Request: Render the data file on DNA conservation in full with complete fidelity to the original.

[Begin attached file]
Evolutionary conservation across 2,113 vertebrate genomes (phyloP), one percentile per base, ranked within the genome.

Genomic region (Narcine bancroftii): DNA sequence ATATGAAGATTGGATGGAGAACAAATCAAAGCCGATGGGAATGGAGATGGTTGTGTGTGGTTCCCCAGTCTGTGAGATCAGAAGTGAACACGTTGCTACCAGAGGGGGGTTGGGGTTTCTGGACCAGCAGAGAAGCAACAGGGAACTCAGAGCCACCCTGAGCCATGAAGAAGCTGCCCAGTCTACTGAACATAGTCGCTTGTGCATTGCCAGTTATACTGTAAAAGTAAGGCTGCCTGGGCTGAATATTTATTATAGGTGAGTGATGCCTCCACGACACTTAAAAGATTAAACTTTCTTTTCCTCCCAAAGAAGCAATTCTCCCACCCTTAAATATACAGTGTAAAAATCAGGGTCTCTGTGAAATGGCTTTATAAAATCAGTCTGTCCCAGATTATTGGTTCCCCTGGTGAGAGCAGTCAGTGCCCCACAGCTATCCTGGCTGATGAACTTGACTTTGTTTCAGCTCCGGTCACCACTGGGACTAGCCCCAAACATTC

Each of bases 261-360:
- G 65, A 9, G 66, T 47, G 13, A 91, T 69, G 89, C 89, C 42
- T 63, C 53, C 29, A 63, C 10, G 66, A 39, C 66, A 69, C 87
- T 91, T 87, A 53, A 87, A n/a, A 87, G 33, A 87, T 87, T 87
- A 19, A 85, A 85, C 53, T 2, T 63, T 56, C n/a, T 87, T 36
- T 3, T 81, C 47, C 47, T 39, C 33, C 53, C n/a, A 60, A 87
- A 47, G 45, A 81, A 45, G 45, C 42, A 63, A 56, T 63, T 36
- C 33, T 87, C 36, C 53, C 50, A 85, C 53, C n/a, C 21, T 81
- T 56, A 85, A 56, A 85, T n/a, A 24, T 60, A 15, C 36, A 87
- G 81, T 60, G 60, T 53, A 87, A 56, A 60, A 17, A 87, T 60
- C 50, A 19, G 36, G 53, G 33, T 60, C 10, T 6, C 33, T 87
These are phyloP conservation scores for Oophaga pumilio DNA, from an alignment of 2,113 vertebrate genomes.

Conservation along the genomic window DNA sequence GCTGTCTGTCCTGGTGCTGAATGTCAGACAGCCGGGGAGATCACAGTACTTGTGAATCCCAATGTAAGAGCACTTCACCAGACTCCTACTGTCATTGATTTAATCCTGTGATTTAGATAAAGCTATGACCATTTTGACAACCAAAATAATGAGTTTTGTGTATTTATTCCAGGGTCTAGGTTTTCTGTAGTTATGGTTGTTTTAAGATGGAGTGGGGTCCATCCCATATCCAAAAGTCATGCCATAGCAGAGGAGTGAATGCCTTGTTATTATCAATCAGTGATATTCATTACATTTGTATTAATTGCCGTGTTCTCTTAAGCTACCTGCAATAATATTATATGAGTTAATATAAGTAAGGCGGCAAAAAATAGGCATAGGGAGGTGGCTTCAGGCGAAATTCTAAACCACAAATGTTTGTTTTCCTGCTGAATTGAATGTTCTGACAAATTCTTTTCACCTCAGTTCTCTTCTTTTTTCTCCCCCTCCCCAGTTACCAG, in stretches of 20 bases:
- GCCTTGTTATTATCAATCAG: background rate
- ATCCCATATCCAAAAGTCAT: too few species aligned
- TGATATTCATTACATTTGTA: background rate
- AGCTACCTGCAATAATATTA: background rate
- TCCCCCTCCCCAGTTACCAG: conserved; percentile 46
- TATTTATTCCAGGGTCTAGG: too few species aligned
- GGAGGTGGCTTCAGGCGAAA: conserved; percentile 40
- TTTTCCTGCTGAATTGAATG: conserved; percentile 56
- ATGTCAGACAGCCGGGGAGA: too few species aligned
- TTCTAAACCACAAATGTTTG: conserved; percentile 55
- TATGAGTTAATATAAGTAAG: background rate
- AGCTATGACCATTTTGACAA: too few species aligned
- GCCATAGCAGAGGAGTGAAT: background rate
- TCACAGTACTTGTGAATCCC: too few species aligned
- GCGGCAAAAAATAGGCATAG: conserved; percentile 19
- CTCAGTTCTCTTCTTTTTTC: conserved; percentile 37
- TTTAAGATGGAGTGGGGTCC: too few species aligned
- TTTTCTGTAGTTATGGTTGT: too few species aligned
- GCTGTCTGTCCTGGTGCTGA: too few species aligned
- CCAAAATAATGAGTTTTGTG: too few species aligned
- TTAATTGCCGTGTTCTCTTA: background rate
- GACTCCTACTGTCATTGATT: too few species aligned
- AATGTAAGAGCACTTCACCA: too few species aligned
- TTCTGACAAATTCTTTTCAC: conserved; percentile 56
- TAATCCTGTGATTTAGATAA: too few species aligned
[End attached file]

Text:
Evolutionary conservation across 2,113 vertebrate genomes (phyloP), one percentile per base, ranked within the genome.

Genomic region (Narcine bancroftii): DNA sequence ATATGAAGATTGGATGGAGAACAAATCAAAGCCGATGGGAATGGAGATGGTTGTGTGTGGTTCCCCAGTCTGTGAGATCAGAAGTGAACACGTTGCTACCAGAGGGGGGTTGGGGTTTCTGGACCAGCAGAGAAGCAACAGGGAACTCAGAGCCACCCTGAGCCATGAAGAAGCTGCCCAGTCTACTGAACATAGTCGCTTGTGCATTGCCAGTTATACTGTAAAAGTAAGGCTGCCTGGGCTGAATATTTATTATAGGTGAGTGATGCCTCCACGACACTTAAAAGATTAAACTTTCTTTTCCTCCCAAAGAAGCAATTCTCCCACCCTTAAATATACAGTGTAAAAATCAGGGTCTCTGTGAAATGGCTTTATAAAATCAGTCTGTCCCAGATTATTGGTTCCCCTGGTGAGAGCAGTCAGTGCCCCACAGCTATCCTGGCTGATGAACTTGACTTTGTTTCAGCTCCGGTCACCACTGGGACTAGCCCCAAACATTC

Each of bases 261-360:
- G 65, A 9, G 66, T 47, G 13, A 91, T 69, G 89, C 89, C 42
- T 63, C 53, C 29, A 63, C 10, G 66, A 39, C 66, A 69, C 87
- T 91, T 87, A 53, A 87, A n/a, A 87, G 33, A 87, T 87, T 87
- A 19, A 85, A 85, C 53, T 2, T 63, T 56, C n/a, T 87, T 36
- T 3, T 81, C 47, C 47, T 39, C 33, C 53, C n/a, A 60, A 87
- A 47, G 45, A 81, A 45, G 45, C 42, A 63, A 56, T 63, T 36
- C 33, T 87, C 36, C 53, C 50, A 85, C 53, C n/a, C 21, T 81
- T 56, A 85, A 56, A 85, T n/a, A 24, T 60, A 15, C 36, A 87
- G 81, T 60, G 60, T 53, A 87, A 56, A 60, A 17, A 87, T 60
- C 50, A 19, G 36, G 53, G 33, T 60, C 10, T 6, C 33, T 87
These are phyloP conservation scores for Oophaga pumilio DNA, from an alignment of 2,113 vertebrate genomes.

Conservation along the genomic window DNA sequence GCTGTCTGTCCTGGTGCTGAATGTCAGACAGCCGGGGAGATCACAGTACTTGTGAATCCCAATGTAAGAGCACTTCACCAGACTCCTACTGTCATTGATTTAATCCTGTGATTTAGATAAAGCTATGACCATTTTGACAACCAAAATAATGAGTTTTGTGTATTTATTCCAGGGTCTAGGTTTTCTGTAGTTATGGTTGTTTTAAGATGGAGTGGGGTCCATCCCATATCCAAAAGTCATGCCATAGCAGAGGAGTGAATGCCTTGTTATTATCAATCAGTGATATTCATTACATTTGTATTAATTGCCGTGTTCTCTTAAGCTACCTGCAATAATATTATATGAGTTAATATAAGTAAGGCGGCAAAAAATAGGCATAGGGAGGTGGCTTCAGGCGAAATTCTAAACCACAAATGTTTGTTTTCCTGCTGAATTGAATGTTCTGACAAATTCTTTTCACCTCAGTTCTCTTCTTTTTTCTCCCCCTCCCCAGTTACCAG, in stretches of 20 bases:
- GCCTTGTTATTATCAATCAG: background rate
- ATCCCATATCCAAAAGTCAT: too few species aligned
- TGATATTCATTACATTTGTA: background rate
- AGCTACCTGCAATAATATTA: background rate
- TCCCCCTCCCCAGTTACCAG: conserved; percentile 46
- TATTTATTCCAGGGTCTAGG: too few species aligned
- GGAGGTGGCTTCAGGCGAAA: conserved; percentile 40
- TTTTCCTGCTGAATTGAATG: conserved; percentile 56
- ATGTCAGACAGCCGGGGAGA: too few species aligned
- TTCTAAACCACAAATGTTTG: conserved; percentile 55
- TATGAGTTAATATAAGTAAG: background rate
- AGCTATGACCATTTTGACAA: too few species aligned
- GCCATAGCAGAGGAGTGAAT: background rate
- TCACAGTACTTGTGAATCCC: too few species aligned
- GCGGCAAAAAATAGGCATAG: conserved; percentile 19
- CTCAGTTCTCTTCTTTTTTC: conserved; percentile 37
- TTTAAGATGGAGTGGGGTCC: too few species aligned
- TTTTCTGTAGTTATGGTTGT: too few species aligned
- GCTGTCTGTCCTGGTGCTGA: too few species aligned
- CCAAAATAATGAGTTTTGTG: too few species aligned
- TTAATTGCCGTGTTCTCTTA: background rate
- GACTCCTACTGTCATTGATT: too few species aligned
- AATGTAAGAGCACTTCACCA: too few species aligned
- TTCTGACAAATTCTTTTCAC: conserved; percentile 56
- TAATCCTGTGATTTAGATAA: too few species aligned